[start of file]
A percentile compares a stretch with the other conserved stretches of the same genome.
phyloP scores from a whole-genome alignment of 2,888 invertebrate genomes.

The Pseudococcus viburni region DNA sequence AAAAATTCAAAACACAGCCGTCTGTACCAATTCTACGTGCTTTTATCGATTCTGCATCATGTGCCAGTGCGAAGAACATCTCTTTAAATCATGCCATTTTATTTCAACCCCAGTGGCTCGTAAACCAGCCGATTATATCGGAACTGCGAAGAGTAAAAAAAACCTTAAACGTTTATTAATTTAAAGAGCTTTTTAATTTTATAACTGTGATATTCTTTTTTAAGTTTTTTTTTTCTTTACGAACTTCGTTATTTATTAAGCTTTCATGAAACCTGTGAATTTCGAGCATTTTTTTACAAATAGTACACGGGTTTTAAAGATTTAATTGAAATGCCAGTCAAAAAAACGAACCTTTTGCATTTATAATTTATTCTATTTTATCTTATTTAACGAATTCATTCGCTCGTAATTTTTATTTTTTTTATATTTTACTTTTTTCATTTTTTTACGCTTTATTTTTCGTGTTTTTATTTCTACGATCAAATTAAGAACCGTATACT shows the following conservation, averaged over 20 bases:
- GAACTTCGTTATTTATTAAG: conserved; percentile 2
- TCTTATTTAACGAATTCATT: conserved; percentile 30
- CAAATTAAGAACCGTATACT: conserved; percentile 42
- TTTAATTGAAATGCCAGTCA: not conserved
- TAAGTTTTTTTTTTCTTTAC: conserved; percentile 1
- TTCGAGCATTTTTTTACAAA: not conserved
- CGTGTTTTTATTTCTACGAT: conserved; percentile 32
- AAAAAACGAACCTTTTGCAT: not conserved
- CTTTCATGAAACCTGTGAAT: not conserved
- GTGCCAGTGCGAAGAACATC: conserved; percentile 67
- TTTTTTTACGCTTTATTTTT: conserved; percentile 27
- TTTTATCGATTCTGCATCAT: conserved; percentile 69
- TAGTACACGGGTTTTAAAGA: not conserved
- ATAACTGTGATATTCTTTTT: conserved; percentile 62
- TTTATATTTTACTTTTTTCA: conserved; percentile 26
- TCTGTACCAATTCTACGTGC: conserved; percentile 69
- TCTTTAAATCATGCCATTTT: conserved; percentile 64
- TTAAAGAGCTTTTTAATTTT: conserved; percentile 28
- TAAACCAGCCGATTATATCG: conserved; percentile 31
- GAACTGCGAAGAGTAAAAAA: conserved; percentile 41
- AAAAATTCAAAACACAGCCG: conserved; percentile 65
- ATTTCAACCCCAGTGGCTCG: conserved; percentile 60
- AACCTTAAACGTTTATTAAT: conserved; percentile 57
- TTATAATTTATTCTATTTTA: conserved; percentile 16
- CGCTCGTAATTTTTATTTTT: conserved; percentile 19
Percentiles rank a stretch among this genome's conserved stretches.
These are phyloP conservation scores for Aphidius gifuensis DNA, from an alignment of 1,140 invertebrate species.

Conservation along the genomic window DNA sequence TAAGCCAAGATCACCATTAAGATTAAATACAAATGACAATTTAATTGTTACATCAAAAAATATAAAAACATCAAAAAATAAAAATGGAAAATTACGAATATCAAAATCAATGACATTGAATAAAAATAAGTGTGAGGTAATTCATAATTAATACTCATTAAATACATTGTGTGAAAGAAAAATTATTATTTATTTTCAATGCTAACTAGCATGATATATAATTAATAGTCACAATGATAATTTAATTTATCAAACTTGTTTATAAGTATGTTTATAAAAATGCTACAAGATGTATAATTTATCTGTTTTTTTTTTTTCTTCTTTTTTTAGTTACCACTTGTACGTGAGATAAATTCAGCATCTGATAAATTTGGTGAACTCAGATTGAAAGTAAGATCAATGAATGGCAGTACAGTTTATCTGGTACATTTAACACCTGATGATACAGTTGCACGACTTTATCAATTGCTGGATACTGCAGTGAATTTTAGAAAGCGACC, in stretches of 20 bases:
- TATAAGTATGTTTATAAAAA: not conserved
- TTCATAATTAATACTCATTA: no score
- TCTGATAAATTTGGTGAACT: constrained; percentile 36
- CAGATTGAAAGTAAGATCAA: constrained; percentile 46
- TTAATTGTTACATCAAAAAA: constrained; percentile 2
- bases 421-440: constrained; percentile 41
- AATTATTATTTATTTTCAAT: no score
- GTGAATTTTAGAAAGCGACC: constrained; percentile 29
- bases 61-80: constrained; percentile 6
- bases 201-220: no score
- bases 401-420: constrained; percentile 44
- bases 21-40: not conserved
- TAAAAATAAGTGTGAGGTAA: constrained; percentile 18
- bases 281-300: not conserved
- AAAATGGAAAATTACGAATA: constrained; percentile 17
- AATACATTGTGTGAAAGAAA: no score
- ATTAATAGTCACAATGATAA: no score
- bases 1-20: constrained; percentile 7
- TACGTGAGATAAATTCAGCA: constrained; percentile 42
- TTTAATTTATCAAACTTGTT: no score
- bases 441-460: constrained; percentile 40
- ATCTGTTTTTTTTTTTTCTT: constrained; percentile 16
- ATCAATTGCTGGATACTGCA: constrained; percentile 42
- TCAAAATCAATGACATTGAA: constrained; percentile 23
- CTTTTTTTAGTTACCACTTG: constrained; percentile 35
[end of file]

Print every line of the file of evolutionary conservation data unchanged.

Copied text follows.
A percentile compares a stretch with the other conserved stretches of the same genome.
phyloP scores from a whole-genome alignment of 2,888 invertebrate genomes.

The Pseudococcus viburni region DNA sequence AAAAATTCAAAACACAGCCGTCTGTACCAATTCTACGTGCTTTTATCGATTCTGCATCATGTGCCAGTGCGAAGAACATCTCTTTAAATCATGCCATTTTATTTCAACCCCAGTGGCTCGTAAACCAGCCGATTATATCGGAACTGCGAAGAGTAAAAAAAACCTTAAACGTTTATTAATTTAAAGAGCTTTTTAATTTTATAACTGTGATATTCTTTTTTAAGTTTTTTTTTTCTTTACGAACTTCGTTATTTATTAAGCTTTCATGAAACCTGTGAATTTCGAGCATTTTTTTACAAATAGTACACGGGTTTTAAAGATTTAATTGAAATGCCAGTCAAAAAAACGAACCTTTTGCATTTATAATTTATTCTATTTTATCTTATTTAACGAATTCATTCGCTCGTAATTTTTATTTTTTTTATATTTTACTTTTTTCATTTTTTTACGCTTTATTTTTCGTGTTTTTATTTCTACGATCAAATTAAGAACCGTATACT shows the following conservation, averaged over 20 bases:
- GAACTTCGTTATTTATTAAG: conserved; percentile 2
- TCTTATTTAACGAATTCATT: conserved; percentile 30
- CAAATTAAGAACCGTATACT: conserved; percentile 42
- TTTAATTGAAATGCCAGTCA: not conserved
- TAAGTTTTTTTTTTCTTTAC: conserved; percentile 1
- TTCGAGCATTTTTTTACAAA: not conserved
- CGTGTTTTTATTTCTACGAT: conserved; percentile 32
- AAAAAACGAACCTTTTGCAT: not conserved
- CTTTCATGAAACCTGTGAAT: not conserved
- GTGCCAGTGCGAAGAACATC: conserved; percentile 67
- TTTTTTTACGCTTTATTTTT: conserved; percentile 27
- TTTTATCGATTCTGCATCAT: conserved; percentile 69
- TAGTACACGGGTTTTAAAGA: not conserved
- ATAACTGTGATATTCTTTTT: conserved; percentile 62
- TTTATATTTTACTTTTTTCA: conserved; percentile 26
- TCTGTACCAATTCTACGTGC: conserved; percentile 69
- TCTTTAAATCATGCCATTTT: conserved; percentile 64
- TTAAAGAGCTTTTTAATTTT: conserved; percentile 28
- TAAACCAGCCGATTATATCG: conserved; percentile 31
- GAACTGCGAAGAGTAAAAAA: conserved; percentile 41
- AAAAATTCAAAACACAGCCG: conserved; percentile 65
- ATTTCAACCCCAGTGGCTCG: conserved; percentile 60
- AACCTTAAACGTTTATTAAT: conserved; percentile 57
- TTATAATTTATTCTATTTTA: conserved; percentile 16
- CGCTCGTAATTTTTATTTTT: conserved; percentile 19
Percentiles rank a stretch among this genome's conserved stretches.
These are phyloP conservation scores for Aphidius gifuensis DNA, from an alignment of 1,140 invertebrate species.

Conservation along the genomic window DNA sequence TAAGCCAAGATCACCATTAAGATTAAATACAAATGACAATTTAATTGTTACATCAAAAAATATAAAAACATCAAAAAATAAAAATGGAAAATTACGAATATCAAAATCAATGACATTGAATAAAAATAAGTGTGAGGTAATTCATAATTAATACTCATTAAATACATTGTGTGAAAGAAAAATTATTATTTATTTTCAATGCTAACTAGCATGATATATAATTAATAGTCACAATGATAATTTAATTTATCAAACTTGTTTATAAGTATGTTTATAAAAATGCTACAAGATGTATAATTTATCTGTTTTTTTTTTTTCTTCTTTTTTTAGTTACCACTTGTACGTGAGATAAATTCAGCATCTGATAAATTTGGTGAACTCAGATTGAAAGTAAGATCAATGAATGGCAGTACAGTTTATCTGGTACATTTAACACCTGATGATACAGTTGCACGACTTTATCAATTGCTGGATACTGCAGTGAATTTTAGAAAGCGACC, in stretches of 20 bases:
- TATAAGTATGTTTATAAAAA: not conserved
- TTCATAATTAATACTCATTA: no score
- TCTGATAAATTTGGTGAACT: constrained; percentile 36
- CAGATTGAAAGTAAGATCAA: constrained; percentile 46
- TTAATTGTTACATCAAAAAA: constrained; percentile 2
- bases 421-440: constrained; percentile 41
- AATTATTATTTATTTTCAAT: no score
- GTGAATTTTAGAAAGCGACC: constrained; percentile 29
- bases 61-80: constrained; percentile 6
- bases 201-220: no score
- bases 401-420: constrained; percentile 44
- bases 21-40: not conserved
- TAAAAATAAGTGTGAGGTAA: constrained; percentile 18
- bases 281-300: not conserved
- AAAATGGAAAATTACGAATA: constrained; percentile 17
- AATACATTGTGTGAAAGAAA: no score
- ATTAATAGTCACAATGATAA: no score
- bases 1-20: constrained; percentile 7
- TACGTGAGATAAATTCAGCA: constrained; percentile 42
- TTTAATTTATCAAACTTGTT: no score
- bases 441-460: constrained; percentile 40
- ATCTGTTTTTTTTTTTTCTT: constrained; percentile 16
- ATCAATTGCTGGATACTGCA: constrained; percentile 42
- TCAAAATCAATGACATTGAA: constrained; percentile 23
- CTTTTTTTAGTTACCACTTG: constrained; percentile 35